FILE - In this Tuesday, Oct. 15, 2013 file photo, Birmingham City F.C. owner Carson Yeung leaves Hong Kong District Court in Hong Kong after giving testimony in his money laundering trial. Yeung said he’s a celebrity hairdresser, property developer, casino high-roller and millionaire stock investor. Hong Kong prosecutors said the owner of the football club is a money launderer who grossly inflated his income. (AP Photo/Vincent Yu, File)The Associated Press
HONG KONG – Carson Yeung says he's a celebrity hairdresser, property developer, casino high-roller and millionaire stock investor. Hong Kong prosecutors say the owner of Birmingham City football club is a money launderer who grossly inflated his income.
The competing portrayals emerged from Yeung's testimony over the past two weeks in his money laundering trial in the Asian financial center. Yeung was a little known Hong Kong businessman until he bought the English team for 81.5 million pounds (then $130 million) in 2009.
Fans have fallen out of love with the club's owner, blaming Yeung for failing to help the team, which dropped out of the Premier League in 2011, since his legal troubles began that same year. They've urged him to accept offers to sell the team, but he has refused.
The Yeung case comes amid growing concern about corruption in Hong Kong, where a number of high profile graft scandals have chipped away at the city's reputation for clean government and traditionally high esteem for tycoons.
Prosecutors say HK$721 million ($93 million) flowed through bank accounts registered to Yeung, 53, and his father from January 2001 to December 2007 even though both reported meager incomes until then. Money from the accounts was used to buy an initial stake in Birmingham City, they said.
Attempting to poke holes in Yeung's story, prosecutors highlighted links to an alleged organized crime leader, suspicious stock transactions, and nearly $8 million in winnings from a Macau casino within two months.
Yeung's lawyers sought to portray him as a legitimately successful businessman able to afford a $780,000 Maybach sedan, an 88-foot yacht and 5 million pound ($8 million) London house.
When asked by his lawyer whether "dirty money" was used to buy Birmingham City, Yeung said it was "impossible."
Prosecutor John Reading questioned Yeung about why some $7.7 million was paid by a Macau casino into his accounts from Dec. 2004 to Jan. 2005, but he didn't receive any other money this way in the following few years.
"This money was my winnings at the casinos. I gambled as if it was a business," said Yeung, who told the court he traveled frequently to nearby Macau to play baccarat with a $130,000 stake at private VIP rooms.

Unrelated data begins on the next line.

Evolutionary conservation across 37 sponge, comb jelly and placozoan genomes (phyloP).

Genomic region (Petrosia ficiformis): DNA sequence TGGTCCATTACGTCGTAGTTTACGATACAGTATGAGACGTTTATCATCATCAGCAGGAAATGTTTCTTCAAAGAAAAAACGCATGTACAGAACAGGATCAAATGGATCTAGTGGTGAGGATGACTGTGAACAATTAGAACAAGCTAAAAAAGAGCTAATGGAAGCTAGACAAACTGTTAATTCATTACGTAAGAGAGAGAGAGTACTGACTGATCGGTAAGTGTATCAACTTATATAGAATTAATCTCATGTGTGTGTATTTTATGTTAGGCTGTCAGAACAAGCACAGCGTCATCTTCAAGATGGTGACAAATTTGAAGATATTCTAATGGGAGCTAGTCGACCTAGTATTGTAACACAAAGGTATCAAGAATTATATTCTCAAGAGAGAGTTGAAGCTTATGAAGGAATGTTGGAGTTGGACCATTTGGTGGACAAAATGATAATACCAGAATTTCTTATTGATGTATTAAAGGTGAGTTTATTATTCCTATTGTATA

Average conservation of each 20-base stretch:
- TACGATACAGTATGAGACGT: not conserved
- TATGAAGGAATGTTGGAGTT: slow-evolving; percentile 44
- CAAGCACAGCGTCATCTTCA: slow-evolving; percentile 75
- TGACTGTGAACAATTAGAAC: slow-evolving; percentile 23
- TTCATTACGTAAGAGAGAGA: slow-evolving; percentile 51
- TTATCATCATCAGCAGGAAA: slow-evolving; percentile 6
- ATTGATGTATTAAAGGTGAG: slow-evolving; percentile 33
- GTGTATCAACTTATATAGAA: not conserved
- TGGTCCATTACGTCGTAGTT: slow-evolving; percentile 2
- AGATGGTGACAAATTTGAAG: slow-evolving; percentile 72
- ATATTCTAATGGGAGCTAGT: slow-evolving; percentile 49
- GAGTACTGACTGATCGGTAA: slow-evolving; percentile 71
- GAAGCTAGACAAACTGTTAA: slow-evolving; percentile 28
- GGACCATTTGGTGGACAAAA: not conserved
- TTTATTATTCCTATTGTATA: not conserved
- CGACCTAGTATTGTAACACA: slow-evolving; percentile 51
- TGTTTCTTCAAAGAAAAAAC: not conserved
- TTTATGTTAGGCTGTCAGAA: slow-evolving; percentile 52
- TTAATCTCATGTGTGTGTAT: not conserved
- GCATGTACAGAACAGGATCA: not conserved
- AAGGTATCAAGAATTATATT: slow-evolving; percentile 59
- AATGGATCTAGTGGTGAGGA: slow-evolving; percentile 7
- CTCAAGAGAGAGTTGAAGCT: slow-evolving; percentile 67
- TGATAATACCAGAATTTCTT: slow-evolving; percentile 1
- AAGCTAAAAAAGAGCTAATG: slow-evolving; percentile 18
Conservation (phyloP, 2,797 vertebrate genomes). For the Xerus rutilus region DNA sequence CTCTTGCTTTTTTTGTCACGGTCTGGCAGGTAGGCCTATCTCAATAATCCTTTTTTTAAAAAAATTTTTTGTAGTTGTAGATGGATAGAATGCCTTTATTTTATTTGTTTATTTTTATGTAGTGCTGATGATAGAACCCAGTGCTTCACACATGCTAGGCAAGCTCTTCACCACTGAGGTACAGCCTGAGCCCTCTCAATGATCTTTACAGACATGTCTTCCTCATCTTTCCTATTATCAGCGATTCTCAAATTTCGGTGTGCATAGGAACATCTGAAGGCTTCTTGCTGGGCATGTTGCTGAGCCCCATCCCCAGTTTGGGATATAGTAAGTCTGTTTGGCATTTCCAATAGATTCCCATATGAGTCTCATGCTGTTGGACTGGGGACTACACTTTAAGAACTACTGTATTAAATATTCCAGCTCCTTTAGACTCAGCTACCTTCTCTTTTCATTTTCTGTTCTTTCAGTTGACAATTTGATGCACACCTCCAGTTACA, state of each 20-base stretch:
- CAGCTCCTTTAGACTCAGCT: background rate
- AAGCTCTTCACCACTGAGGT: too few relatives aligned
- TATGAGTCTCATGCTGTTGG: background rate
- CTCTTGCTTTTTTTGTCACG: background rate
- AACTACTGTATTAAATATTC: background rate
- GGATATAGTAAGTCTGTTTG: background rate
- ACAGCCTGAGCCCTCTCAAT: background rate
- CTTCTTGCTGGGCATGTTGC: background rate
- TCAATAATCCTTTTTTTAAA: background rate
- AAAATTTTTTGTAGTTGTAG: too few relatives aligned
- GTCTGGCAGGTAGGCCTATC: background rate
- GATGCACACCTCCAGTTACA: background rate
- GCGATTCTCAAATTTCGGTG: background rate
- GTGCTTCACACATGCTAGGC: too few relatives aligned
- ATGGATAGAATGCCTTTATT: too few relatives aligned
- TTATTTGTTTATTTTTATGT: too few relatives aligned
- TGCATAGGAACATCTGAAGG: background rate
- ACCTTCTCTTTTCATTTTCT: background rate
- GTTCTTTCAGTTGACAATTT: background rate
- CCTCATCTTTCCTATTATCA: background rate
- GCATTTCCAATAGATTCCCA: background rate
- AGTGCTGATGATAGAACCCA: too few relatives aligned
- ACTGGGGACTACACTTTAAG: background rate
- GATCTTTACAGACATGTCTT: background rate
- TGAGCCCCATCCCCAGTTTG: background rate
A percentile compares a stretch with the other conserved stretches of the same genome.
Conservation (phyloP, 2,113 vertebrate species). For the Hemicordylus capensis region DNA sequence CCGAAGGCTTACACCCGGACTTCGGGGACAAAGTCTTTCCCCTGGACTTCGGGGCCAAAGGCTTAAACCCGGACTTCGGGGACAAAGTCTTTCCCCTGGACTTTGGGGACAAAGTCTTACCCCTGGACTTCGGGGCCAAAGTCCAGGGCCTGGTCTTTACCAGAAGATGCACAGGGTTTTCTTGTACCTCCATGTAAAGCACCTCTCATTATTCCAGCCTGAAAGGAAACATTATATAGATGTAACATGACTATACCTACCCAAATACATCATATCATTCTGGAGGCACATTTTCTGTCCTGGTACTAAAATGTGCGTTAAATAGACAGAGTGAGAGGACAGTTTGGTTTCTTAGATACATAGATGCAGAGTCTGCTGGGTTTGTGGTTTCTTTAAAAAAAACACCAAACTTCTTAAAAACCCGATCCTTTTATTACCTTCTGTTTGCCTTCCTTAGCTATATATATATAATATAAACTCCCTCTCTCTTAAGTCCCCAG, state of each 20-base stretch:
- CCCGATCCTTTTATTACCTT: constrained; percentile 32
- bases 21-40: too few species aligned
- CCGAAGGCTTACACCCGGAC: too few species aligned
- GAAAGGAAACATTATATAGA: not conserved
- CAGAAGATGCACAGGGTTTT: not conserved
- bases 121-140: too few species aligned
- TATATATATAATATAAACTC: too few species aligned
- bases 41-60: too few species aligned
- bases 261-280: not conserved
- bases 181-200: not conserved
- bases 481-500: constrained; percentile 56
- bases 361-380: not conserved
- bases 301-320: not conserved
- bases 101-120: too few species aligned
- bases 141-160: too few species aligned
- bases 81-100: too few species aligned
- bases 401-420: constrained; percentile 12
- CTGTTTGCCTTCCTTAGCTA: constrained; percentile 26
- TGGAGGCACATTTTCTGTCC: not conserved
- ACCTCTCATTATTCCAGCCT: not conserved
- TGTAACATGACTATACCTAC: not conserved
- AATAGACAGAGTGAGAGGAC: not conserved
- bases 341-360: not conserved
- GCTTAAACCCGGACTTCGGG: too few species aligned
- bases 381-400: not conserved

Yeung was quizzed about his links to Cheung Chi-tai, an alleged triad leader as Chinese criminal gangs are known. Cheung was a shareholder of a Macau gambling company that Yeung invested in.
"Did you know that Cheung Chi-tai was believed by police to be a member of a triad society?" Reading asked. Yeung said he didn't.
Cheung was named by a witness in a 2011 Hong Kong court case and in a 1992 U.S. Senate subcommittee report as a triad leader, though he has not been convicted of any crime.
Reading focused on a $2.3 million payment, which Yeung said was money owed after he cashed out an investment in Cheung's company to buy a house in London. He said he didn't ask where the money came from because he had known Cheung "over so many years."
Yeung told the court he left school at 15, apprenticed as a hairdresser and trained in London and Paris before opening the first of five salons in 1989 aimed at upmarket Hong Kong customers. He said his services were sought by Hong Kong stars on movie sets and responded to skeptical questioning about the earnings of the first salon by saying he charged the highest prices in Hong Kong.
Yeung dabbled in real estate, earning $1.9 million selling villas at a development. Reading said the figure was "grossly exaggerated."
He focused on stock trading in the late 1990s. By 2006-07, his stock portfolio was worth about $39 million.
Prosecutors examined a 2001 trade in which he sold about 30 million shares of a small company to an acquaintance at less than half the market price. Yeung said the stock wasn't liquid enough to sell on the open market in one block.
"I don't understand why you would give HK$50 million ($6.4 million) to a friend of a friend," Reading said to Yeung, who frequently avoided directly answering questions under cross-examination.
A verdict is expected next year. It could lift the cloud hanging over the club — or deepen it.